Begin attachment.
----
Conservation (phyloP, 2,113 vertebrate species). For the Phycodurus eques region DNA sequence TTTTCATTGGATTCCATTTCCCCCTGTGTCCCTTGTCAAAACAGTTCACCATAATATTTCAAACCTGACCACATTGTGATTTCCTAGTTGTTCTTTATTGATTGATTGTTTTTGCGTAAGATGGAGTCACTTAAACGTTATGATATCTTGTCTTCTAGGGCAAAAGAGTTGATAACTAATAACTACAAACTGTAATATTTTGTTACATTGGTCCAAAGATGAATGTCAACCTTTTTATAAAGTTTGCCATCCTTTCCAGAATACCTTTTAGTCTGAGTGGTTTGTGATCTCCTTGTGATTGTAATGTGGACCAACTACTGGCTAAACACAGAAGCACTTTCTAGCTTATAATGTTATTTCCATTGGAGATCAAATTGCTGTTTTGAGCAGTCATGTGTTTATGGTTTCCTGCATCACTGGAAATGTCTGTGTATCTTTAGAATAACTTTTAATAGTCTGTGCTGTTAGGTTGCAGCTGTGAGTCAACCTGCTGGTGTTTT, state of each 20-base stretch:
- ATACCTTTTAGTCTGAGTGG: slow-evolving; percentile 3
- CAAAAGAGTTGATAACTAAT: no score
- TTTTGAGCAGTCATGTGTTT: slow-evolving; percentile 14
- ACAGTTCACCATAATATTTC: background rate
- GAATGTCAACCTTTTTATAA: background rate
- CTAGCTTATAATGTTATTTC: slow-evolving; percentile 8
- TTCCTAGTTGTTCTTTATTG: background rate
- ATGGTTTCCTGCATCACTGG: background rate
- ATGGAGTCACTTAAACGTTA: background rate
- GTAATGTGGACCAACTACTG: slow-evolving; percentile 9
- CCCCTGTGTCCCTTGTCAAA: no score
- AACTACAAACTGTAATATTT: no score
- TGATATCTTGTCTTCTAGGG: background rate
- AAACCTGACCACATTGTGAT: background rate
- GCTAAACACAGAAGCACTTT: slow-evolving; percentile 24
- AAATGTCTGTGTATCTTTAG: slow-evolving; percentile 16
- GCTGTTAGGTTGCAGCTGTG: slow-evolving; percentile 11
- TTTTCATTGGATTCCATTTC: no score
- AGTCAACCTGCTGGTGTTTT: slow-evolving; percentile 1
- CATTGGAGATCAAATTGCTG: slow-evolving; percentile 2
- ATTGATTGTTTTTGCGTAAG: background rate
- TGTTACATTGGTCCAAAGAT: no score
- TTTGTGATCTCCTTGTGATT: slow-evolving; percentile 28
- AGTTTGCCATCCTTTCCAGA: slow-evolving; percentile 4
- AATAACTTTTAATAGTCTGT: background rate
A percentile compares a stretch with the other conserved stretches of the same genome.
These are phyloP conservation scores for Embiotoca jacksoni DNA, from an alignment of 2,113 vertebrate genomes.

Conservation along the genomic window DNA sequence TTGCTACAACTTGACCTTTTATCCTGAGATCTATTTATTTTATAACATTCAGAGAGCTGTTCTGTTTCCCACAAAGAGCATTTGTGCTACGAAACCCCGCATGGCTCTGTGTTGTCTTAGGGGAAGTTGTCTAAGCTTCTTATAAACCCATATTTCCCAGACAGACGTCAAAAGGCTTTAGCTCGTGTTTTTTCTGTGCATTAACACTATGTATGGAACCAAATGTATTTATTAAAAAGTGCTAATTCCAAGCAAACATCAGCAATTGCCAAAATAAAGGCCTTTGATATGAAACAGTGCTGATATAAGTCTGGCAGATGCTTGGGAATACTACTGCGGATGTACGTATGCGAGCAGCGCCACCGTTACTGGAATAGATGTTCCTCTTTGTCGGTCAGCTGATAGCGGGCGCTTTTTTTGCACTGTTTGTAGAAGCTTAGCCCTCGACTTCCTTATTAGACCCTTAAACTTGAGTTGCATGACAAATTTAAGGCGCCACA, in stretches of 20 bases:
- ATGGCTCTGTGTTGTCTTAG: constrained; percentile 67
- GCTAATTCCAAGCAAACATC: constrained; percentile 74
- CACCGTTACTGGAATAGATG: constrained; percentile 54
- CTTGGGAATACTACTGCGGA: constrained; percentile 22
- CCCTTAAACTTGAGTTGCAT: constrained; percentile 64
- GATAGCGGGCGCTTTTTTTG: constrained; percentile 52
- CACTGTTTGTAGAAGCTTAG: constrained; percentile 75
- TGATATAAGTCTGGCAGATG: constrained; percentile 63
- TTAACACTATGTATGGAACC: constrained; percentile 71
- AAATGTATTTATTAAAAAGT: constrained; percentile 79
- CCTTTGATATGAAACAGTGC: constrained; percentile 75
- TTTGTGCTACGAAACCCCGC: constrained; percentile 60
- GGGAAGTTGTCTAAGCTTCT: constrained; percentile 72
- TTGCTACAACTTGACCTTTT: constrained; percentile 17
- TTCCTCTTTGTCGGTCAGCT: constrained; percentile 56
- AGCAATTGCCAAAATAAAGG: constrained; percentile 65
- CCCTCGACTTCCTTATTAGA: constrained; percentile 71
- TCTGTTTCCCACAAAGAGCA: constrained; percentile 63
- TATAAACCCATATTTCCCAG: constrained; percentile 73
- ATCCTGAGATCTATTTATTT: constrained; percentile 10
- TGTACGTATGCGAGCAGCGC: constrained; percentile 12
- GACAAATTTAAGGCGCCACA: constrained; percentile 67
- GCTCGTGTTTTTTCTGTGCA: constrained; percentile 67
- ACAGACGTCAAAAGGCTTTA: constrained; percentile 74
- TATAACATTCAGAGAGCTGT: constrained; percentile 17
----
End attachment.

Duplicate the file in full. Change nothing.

Conservation (phyloP, 2,113 vertebrate species). For the Phycodurus eques region DNA sequence TTTTCATTGGATTCCATTTCCCCCTGTGTCCCTTGTCAAAACAGTTCACCATAATATTTCAAACCTGACCACATTGTGATTTCCTAGTTGTTCTTTATTGATTGATTGTTTTTGCGTAAGATGGAGTCACTTAAACGTTATGATATCTTGTCTTCTAGGGCAAAAGAGTTGATAACTAATAACTACAAACTGTAATATTTTGTTACATTGGTCCAAAGATGAATGTCAACCTTTTTATAAAGTTTGCCATCCTTTCCAGAATACCTTTTAGTCTGAGTGGTTTGTGATCTCCTTGTGATTGTAATGTGGACCAACTACTGGCTAAACACAGAAGCACTTTCTAGCTTATAATGTTATTTCCATTGGAGATCAAATTGCTGTTTTGAGCAGTCATGTGTTTATGGTTTCCTGCATCACTGGAAATGTCTGTGTATCTTTAGAATAACTTTTAATAGTCTGTGCTGTTAGGTTGCAGCTGTGAGTCAACCTGCTGGTGTTTT, state of each 20-base stretch:
- ATACCTTTTAGTCTGAGTGG: slow-evolving; percentile 3
- CAAAAGAGTTGATAACTAAT: no score
- TTTTGAGCAGTCATGTGTTT: slow-evolving; percentile 14
- ACAGTTCACCATAATATTTC: background rate
- GAATGTCAACCTTTTTATAA: background rate
- CTAGCTTATAATGTTATTTC: slow-evolving; percentile 8
- TTCCTAGTTGTTCTTTATTG: background rate
- ATGGTTTCCTGCATCACTGG: background rate
- ATGGAGTCACTTAAACGTTA: background rate
- GTAATGTGGACCAACTACTG: slow-evolving; percentile 9
- CCCCTGTGTCCCTTGTCAAA: no score
- AACTACAAACTGTAATATTT: no score
- TGATATCTTGTCTTCTAGGG: background rate
- AAACCTGACCACATTGTGAT: background rate
- GCTAAACACAGAAGCACTTT: slow-evolving; percentile 24
- AAATGTCTGTGTATCTTTAG: slow-evolving; percentile 16
- GCTGTTAGGTTGCAGCTGTG: slow-evolving; percentile 11
- TTTTCATTGGATTCCATTTC: no score
- AGTCAACCTGCTGGTGTTTT: slow-evolving; percentile 1
- CATTGGAGATCAAATTGCTG: slow-evolving; percentile 2
- ATTGATTGTTTTTGCGTAAG: background rate
- TGTTACATTGGTCCAAAGAT: no score
- TTTGTGATCTCCTTGTGATT: slow-evolving; percentile 28
- AGTTTGCCATCCTTTCCAGA: slow-evolving; percentile 4
- AATAACTTTTAATAGTCTGT: background rate
A percentile compares a stretch with the other conserved stretches of the same genome.
These are phyloP conservation scores for Embiotoca jacksoni DNA, from an alignment of 2,113 vertebrate genomes.

Conservation along the genomic window DNA sequence TTGCTACAACTTGACCTTTTATCCTGAGATCTATTTATTTTATAACATTCAGAGAGCTGTTCTGTTTCCCACAAAGAGCATTTGTGCTACGAAACCCCGCATGGCTCTGTGTTGTCTTAGGGGAAGTTGTCTAAGCTTCTTATAAACCCATATTTCCCAGACAGACGTCAAAAGGCTTTAGCTCGTGTTTTTTCTGTGCATTAACACTATGTATGGAACCAAATGTATTTATTAAAAAGTGCTAATTCCAAGCAAACATCAGCAATTGCCAAAATAAAGGCCTTTGATATGAAACAGTGCTGATATAAGTCTGGCAGATGCTTGGGAATACTACTGCGGATGTACGTATGCGAGCAGCGCCACCGTTACTGGAATAGATGTTCCTCTTTGTCGGTCAGCTGATAGCGGGCGCTTTTTTTGCACTGTTTGTAGAAGCTTAGCCCTCGACTTCCTTATTAGACCCTTAAACTTGAGTTGCATGACAAATTTAAGGCGCCACA, in stretches of 20 bases:
- ATGGCTCTGTGTTGTCTTAG: constrained; percentile 67
- GCTAATTCCAAGCAAACATC: constrained; percentile 74
- CACCGTTACTGGAATAGATG: constrained; percentile 54
- CTTGGGAATACTACTGCGGA: constrained; percentile 22
- CCCTTAAACTTGAGTTGCAT: constrained; percentile 64
- GATAGCGGGCGCTTTTTTTG: constrained; percentile 52
- CACTGTTTGTAGAAGCTTAG: constrained; percentile 75
- TGATATAAGTCTGGCAGATG: constrained; percentile 63
- TTAACACTATGTATGGAACC: constrained; percentile 71
- AAATGTATTTATTAAAAAGT: constrained; percentile 79
- CCTTTGATATGAAACAGTGC: constrained; percentile 75
- TTTGTGCTACGAAACCCCGC: constrained; percentile 60
- GGGAAGTTGTCTAAGCTTCT: constrained; percentile 72
- TTGCTACAACTTGACCTTTT: constrained; percentile 17
- TTCCTCTTTGTCGGTCAGCT: constrained; percentile 56
- AGCAATTGCCAAAATAAAGG: constrained; percentile 65
- CCCTCGACTTCCTTATTAGA: constrained; percentile 71
- TCTGTTTCCCACAAAGAGCA: constrained; percentile 63
- TATAAACCCATATTTCCCAG: constrained; percentile 73
- ATCCTGAGATCTATTTATTT: constrained; percentile 10
- TGTACGTATGCGAGCAGCGC: constrained; percentile 12
- GACAAATTTAAGGCGCCACA: constrained; percentile 67
- GCTCGTGTTTTTTCTGTGCA: constrained; percentile 67
- ACAGACGTCAAAAGGCTTTA: constrained; percentile 74
- TATAACATTCAGAGAGCTGT: constrained; percentile 17